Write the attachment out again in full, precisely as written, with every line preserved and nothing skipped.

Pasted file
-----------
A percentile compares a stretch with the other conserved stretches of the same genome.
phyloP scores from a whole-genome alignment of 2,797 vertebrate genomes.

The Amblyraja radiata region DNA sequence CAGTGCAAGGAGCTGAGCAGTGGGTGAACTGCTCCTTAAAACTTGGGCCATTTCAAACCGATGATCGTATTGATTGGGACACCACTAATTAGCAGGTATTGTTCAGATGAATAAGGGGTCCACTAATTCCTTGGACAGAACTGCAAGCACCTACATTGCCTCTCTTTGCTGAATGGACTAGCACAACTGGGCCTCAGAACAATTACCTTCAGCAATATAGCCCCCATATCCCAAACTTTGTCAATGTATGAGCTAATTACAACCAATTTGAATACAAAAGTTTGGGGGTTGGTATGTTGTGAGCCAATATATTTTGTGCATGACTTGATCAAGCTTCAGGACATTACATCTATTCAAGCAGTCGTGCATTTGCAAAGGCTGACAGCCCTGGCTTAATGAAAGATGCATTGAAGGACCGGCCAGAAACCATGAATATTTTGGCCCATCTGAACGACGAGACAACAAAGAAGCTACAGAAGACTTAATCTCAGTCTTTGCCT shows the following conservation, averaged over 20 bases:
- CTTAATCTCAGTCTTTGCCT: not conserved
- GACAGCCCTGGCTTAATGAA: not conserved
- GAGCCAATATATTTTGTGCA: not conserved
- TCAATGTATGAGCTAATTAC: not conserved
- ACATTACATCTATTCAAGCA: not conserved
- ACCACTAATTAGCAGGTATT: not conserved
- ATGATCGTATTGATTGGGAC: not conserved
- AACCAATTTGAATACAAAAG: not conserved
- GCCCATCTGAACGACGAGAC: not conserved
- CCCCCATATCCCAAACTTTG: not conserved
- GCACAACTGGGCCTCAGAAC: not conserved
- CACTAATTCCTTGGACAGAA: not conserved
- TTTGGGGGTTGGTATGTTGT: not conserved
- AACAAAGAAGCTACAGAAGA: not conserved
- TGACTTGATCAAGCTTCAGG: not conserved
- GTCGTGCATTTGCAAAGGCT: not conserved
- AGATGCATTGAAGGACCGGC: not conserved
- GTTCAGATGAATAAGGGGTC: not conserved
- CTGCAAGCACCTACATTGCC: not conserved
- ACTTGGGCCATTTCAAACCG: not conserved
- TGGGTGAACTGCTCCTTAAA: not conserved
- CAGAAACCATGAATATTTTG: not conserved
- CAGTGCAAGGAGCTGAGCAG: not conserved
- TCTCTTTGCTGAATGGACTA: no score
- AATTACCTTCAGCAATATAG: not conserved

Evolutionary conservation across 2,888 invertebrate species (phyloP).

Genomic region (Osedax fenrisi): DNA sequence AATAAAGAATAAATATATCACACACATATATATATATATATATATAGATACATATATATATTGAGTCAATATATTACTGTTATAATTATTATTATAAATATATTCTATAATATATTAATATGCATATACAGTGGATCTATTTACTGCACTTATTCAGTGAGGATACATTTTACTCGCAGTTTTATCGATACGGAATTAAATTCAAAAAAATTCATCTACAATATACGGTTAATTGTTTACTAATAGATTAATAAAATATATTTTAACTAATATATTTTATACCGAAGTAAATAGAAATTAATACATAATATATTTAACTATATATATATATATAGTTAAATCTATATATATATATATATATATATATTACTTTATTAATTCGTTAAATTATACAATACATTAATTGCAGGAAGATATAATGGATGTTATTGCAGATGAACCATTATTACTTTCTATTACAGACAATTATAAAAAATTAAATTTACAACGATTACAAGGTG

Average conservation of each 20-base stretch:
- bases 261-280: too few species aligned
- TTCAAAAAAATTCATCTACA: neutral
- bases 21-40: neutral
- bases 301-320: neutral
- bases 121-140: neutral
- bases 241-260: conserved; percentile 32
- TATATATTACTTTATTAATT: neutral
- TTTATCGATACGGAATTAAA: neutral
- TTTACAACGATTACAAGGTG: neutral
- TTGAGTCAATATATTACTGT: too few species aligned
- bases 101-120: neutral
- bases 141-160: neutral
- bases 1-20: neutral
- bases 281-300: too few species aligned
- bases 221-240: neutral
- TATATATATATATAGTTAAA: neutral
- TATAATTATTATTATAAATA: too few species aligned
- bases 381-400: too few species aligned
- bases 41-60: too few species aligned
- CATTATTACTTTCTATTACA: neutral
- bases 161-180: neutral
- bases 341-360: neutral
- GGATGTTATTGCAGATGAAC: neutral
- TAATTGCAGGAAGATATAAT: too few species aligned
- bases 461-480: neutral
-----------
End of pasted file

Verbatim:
A percentile compares a stretch with the other conserved stretches of the same genome.
phyloP scores from a whole-genome alignment of 2,797 vertebrate genomes.

The Amblyraja radiata region DNA sequence CAGTGCAAGGAGCTGAGCAGTGGGTGAACTGCTCCTTAAAACTTGGGCCATTTCAAACCGATGATCGTATTGATTGGGACACCACTAATTAGCAGGTATTGTTCAGATGAATAAGGGGTCCACTAATTCCTTGGACAGAACTGCAAGCACCTACATTGCCTCTCTTTGCTGAATGGACTAGCACAACTGGGCCTCAGAACAATTACCTTCAGCAATATAGCCCCCATATCCCAAACTTTGTCAATGTATGAGCTAATTACAACCAATTTGAATACAAAAGTTTGGGGGTTGGTATGTTGTGAGCCAATATATTTTGTGCATGACTTGATCAAGCTTCAGGACATTACATCTATTCAAGCAGTCGTGCATTTGCAAAGGCTGACAGCCCTGGCTTAATGAAAGATGCATTGAAGGACCGGCCAGAAACCATGAATATTTTGGCCCATCTGAACGACGAGACAACAAAGAAGCTACAGAAGACTTAATCTCAGTCTTTGCCT shows the following conservation, averaged over 20 bases:
- CTTAATCTCAGTCTTTGCCT: not conserved
- GACAGCCCTGGCTTAATGAA: not conserved
- GAGCCAATATATTTTGTGCA: not conserved
- TCAATGTATGAGCTAATTAC: not conserved
- ACATTACATCTATTCAAGCA: not conserved
- ACCACTAATTAGCAGGTATT: not conserved
- ATGATCGTATTGATTGGGAC: not conserved
- AACCAATTTGAATACAAAAG: not conserved
- GCCCATCTGAACGACGAGAC: not conserved
- CCCCCATATCCCAAACTTTG: not conserved
- GCACAACTGGGCCTCAGAAC: not conserved
- CACTAATTCCTTGGACAGAA: not conserved
- TTTGGGGGTTGGTATGTTGT: not conserved
- AACAAAGAAGCTACAGAAGA: not conserved
- TGACTTGATCAAGCTTCAGG: not conserved
- GTCGTGCATTTGCAAAGGCT: not conserved
- AGATGCATTGAAGGACCGGC: not conserved
- GTTCAGATGAATAAGGGGTC: not conserved
- CTGCAAGCACCTACATTGCC: not conserved
- ACTTGGGCCATTTCAAACCG: not conserved
- TGGGTGAACTGCTCCTTAAA: not conserved
- CAGAAACCATGAATATTTTG: not conserved
- CAGTGCAAGGAGCTGAGCAG: not conserved
- TCTCTTTGCTGAATGGACTA: no score
- AATTACCTTCAGCAATATAG: not conserved

Evolutionary conservation across 2,888 invertebrate species (phyloP).

Genomic region (Osedax fenrisi): DNA sequence AATAAAGAATAAATATATCACACACATATATATATATATATATATAGATACATATATATATTGAGTCAATATATTACTGTTATAATTATTATTATAAATATATTCTATAATATATTAATATGCATATACAGTGGATCTATTTACTGCACTTATTCAGTGAGGATACATTTTACTCGCAGTTTTATCGATACGGAATTAAATTCAAAAAAATTCATCTACAATATACGGTTAATTGTTTACTAATAGATTAATAAAATATATTTTAACTAATATATTTTATACCGAAGTAAATAGAAATTAATACATAATATATTTAACTATATATATATATATAGTTAAATCTATATATATATATATATATATATATTACTTTATTAATTCGTTAAATTATACAATACATTAATTGCAGGAAGATATAATGGATGTTATTGCAGATGAACCATTATTACTTTCTATTACAGACAATTATAAAAAATTAAATTTACAACGATTACAAGGTG

Average conservation of each 20-base stretch:
- bases 261-280: too few species aligned
- TTCAAAAAAATTCATCTACA: neutral
- bases 21-40: neutral
- bases 301-320: neutral
- bases 121-140: neutral
- bases 241-260: conserved; percentile 32
- TATATATTACTTTATTAATT: neutral
- TTTATCGATACGGAATTAAA: neutral
- TTTACAACGATTACAAGGTG: neutral
- TTGAGTCAATATATTACTGT: too few species aligned
- bases 101-120: neutral
- bases 141-160: neutral
- bases 1-20: neutral
- bases 281-300: too few species aligned
- bases 221-240: neutral
- TATATATATATATAGTTAAA: neutral
- TATAATTATTATTATAAATA: too few species aligned
- bases 381-400: too few species aligned
- bases 41-60: too few species aligned
- CATTATTACTTTCTATTACA: neutral
- bases 161-180: neutral
- bases 341-360: neutral
- GGATGTTATTGCAGATGAAC: neutral
- TAATTGCAGGAAGATATAAT: too few species aligned
- bases 461-480: neutral